Last week we explained how the seven members of our collective ended up exhibiting at these three licensing shows: Premiere Vision Paris, Blue Print and Surtex. This week we’ll describe our experiences at each licensing show, how they compared, and what’s been happening since.
Art Licensing Shows
Premiere Vision Paris
Jane: “Premiere Vision is a fashion textile show so all the exhibitors show their work on fabric samples and swatches, or as actual garments. It’s a huge show divided into sections, including an area dedicated to design.
“The Collect team represented me at the stand, so I didn’t actually have to attend, although I did walk the show with Julie and Pippa.
“Buyers are very focused. We watched how people looked at the work, flicking through swatches and rails of samples so fast, it’s clear they know exactly what they’re looking for.
“The downside of selling outright at Premiere Vision as part of a studio is that you don’t make a direct relationship with the companies who buy your work. It made me realize that I’d like to get to know clients and design specifically for them. That’s worth bearing in mind when you choose your show and whether you choose to sell outright or license through licensing shows.
“Despite that, for me this was still a low-cost and low-risk way to make my licensing show debut and I’ll be showing at Premiere Vision with Collect again in September.”
Julie: “It was a dream come true to exhibit in New York so early in my surface pattern career. It was exciting to see my work on the Cinnamon Joe stand and I learned a lot just by comparing how my work looked alongside all the other work.
“People have huge stacks of sell sheets on show, so it’s no wonder that buyers are focused about what they look at. It was really clear that they’re there to make buying decisions and take work away there and then, so they might spend a lot of time at a stand, really looking through stacks of sheets, but they didn’t always browse around other stands afterwards.
“Cinnamon Joe will be representing me again at Blue Print in August and I’m busy working on designs aimed more squarely at stationery and greetings cards companies, because it felt like that was what buyers were really looking for.”
Pippa: “I was at my Blue Print booth all day for all five days of the show, which was amazing but also exhausting! By the end of day one I felt a lot more at ease and knew what questions to ask. It was a great feeling when I sold my first design and to such a lovely client too.
“I made sure to collect as much information as possible from visitors to my stand, so I’d be able to follow up afterwards, but it wasn’t always easy to do because many of the art directors were in a rush and had a lot to see.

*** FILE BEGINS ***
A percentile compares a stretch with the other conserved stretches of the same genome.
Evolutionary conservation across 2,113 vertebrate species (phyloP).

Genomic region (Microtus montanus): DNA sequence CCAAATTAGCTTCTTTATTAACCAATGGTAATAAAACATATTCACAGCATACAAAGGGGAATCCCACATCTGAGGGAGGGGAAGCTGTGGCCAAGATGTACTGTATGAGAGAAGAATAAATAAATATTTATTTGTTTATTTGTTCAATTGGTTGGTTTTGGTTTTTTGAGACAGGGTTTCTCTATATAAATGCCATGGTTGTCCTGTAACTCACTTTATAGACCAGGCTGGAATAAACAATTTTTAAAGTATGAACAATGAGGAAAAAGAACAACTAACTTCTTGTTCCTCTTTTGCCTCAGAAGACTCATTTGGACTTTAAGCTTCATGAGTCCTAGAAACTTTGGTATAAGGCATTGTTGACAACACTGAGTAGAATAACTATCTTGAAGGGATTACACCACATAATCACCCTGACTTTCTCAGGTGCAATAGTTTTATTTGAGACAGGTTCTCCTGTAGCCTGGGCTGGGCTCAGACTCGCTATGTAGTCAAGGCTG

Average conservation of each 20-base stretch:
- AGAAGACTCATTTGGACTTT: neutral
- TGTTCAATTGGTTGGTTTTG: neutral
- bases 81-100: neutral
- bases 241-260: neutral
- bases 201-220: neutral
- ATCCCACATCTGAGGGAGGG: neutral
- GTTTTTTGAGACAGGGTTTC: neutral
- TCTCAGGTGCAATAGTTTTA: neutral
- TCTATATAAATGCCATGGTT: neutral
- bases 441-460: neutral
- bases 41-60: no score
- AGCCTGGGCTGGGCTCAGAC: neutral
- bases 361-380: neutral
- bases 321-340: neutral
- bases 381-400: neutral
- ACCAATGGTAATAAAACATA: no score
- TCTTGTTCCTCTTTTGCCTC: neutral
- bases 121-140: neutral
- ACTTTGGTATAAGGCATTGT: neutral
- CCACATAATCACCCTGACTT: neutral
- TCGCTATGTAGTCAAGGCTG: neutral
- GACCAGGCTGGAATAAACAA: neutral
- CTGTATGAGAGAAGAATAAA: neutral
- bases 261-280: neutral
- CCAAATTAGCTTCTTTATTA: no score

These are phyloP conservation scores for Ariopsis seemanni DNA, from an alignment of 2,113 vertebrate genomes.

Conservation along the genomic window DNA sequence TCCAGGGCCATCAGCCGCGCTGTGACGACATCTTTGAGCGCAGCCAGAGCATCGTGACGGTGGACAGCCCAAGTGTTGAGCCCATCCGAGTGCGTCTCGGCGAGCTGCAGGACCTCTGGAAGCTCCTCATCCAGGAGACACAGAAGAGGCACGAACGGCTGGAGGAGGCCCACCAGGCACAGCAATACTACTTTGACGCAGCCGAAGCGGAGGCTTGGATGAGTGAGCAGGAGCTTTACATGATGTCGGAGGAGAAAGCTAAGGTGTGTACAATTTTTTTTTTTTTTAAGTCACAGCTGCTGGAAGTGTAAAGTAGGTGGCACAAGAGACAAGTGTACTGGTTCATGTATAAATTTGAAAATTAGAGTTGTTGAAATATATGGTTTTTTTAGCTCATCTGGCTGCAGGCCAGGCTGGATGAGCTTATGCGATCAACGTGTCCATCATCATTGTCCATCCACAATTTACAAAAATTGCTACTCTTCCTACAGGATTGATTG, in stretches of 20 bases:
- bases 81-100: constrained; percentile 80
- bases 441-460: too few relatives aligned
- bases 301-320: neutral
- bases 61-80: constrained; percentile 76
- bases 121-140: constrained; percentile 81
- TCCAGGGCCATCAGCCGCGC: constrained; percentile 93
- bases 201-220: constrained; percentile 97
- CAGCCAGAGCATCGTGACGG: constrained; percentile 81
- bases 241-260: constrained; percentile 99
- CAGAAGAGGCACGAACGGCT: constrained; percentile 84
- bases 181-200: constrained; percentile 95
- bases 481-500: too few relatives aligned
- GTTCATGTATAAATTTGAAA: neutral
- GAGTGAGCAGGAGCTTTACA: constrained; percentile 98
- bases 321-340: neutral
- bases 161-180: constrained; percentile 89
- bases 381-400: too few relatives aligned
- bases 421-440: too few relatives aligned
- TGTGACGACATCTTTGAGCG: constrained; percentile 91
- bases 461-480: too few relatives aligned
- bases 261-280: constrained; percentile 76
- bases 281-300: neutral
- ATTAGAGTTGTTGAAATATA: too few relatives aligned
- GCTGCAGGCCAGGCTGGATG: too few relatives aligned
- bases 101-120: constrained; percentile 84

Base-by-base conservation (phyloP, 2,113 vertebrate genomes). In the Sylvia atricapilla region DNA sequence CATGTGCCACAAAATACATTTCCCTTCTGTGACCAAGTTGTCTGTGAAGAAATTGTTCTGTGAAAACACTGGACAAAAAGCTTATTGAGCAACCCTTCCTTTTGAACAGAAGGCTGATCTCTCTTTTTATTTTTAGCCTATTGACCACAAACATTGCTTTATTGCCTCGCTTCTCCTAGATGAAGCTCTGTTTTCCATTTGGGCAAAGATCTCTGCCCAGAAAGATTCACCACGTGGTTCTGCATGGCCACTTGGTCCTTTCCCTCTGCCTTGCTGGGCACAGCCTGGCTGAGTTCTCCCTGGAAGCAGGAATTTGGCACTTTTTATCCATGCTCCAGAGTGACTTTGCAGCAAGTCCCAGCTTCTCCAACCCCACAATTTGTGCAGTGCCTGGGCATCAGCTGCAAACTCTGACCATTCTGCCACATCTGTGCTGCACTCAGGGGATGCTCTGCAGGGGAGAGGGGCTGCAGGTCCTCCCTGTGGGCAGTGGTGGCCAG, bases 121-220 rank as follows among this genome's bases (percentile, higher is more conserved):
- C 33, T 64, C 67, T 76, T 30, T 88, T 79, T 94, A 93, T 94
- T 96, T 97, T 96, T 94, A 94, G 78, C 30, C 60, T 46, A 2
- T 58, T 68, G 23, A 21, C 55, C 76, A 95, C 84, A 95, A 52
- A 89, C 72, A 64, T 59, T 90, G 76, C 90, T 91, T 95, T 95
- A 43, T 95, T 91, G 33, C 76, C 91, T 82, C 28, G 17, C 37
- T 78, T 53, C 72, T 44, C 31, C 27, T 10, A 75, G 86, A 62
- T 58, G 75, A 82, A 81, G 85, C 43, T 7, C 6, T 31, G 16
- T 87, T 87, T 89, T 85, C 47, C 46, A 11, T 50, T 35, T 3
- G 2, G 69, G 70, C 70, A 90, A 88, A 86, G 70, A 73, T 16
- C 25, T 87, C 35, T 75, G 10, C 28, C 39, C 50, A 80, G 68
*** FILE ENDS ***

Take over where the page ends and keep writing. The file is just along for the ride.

“Getting focused feedback from the people that make the decisions has been so helpful. I feel like I have a much better grasp of what art directors are looking for at licensing shows.”
Jocelyn: “One thing that really stood out to me was that the atmosphere at Surtex was really friendly. Other exhibitors were open and generous with their knowledge, and the attendees were happy to stop and chat, look at our work and give feedback.”
Kevin: “We were busy non-stop for all three days of the show but Monday was definitely the busiest day. We didn’t even get a chance to stop and grab lunch!
“Meeting people face-to-face means you get a lot of valuable information and insights. Make the most of the opportunity and really engage with what they like and what they’re looking for. And take good notes because it goes by in a blur and it’s amazing what you forget!”
Emma: “Kevin was absolutely brilliant at catching people as they walked by and engaging them in easy, friendly conversation. It’s a real art and he definitely increased footfall to our booth.
“When you invest so much money and time into a show like Surtex, you really need to keep your energy up through the whole three days from start to finish. You never know who’s going to pass by and you don’t want to miss any opportunities.”
Beth: “Our styles are sufficiently different that it felt easy and natural to help clients towards the work that was best suited to their needs, regardless of whose work it was. Which was lucky because we didn’t really plan it that way! It could have been awkward if we’d felt like we were competing with each other, so I’d say think about that before you exhibit with other artists.”
Kevin: “We spent the morning after the show going through all our contact sheets, prioritizing them into piles, which we then split between the four of us and made a plan for how we would follow up.”
Since the shows, we’ve made outright sales, been commissioned for a variety of projects, had our work presented at sales meetings, signed licensing deals and been taken on by selling agents in Korea and Japan. We have a fantastic mailing list of art directors, buyers and agents and are now sending out a monthly new work newsletter.
In the next few months we’ll be sitting down (on Skype) to plan which shows we’ll be doing in the coming year!
About Four Corners Art Collective
Four Corners is an international collective of seven surface pattern designers creating fresh, modern patterns for products and publications. Our work is available to license or buy outright and can be applied across markets – bolt fabrics, apparel, home décor, gift, stationery, quilting, and more. Clients include: Hallmark, The Guardian Newspaper, Dashwood Studio, Workman Publishing, Michael O’Mara Books, Proctor & Gamble, American Flat, and Leap Year Publishing.
At Pattern Observer we strive to help you grow your textile design business through our informative articles, interviews, tutorials, workshops and our private design community, The Textile Design Lab.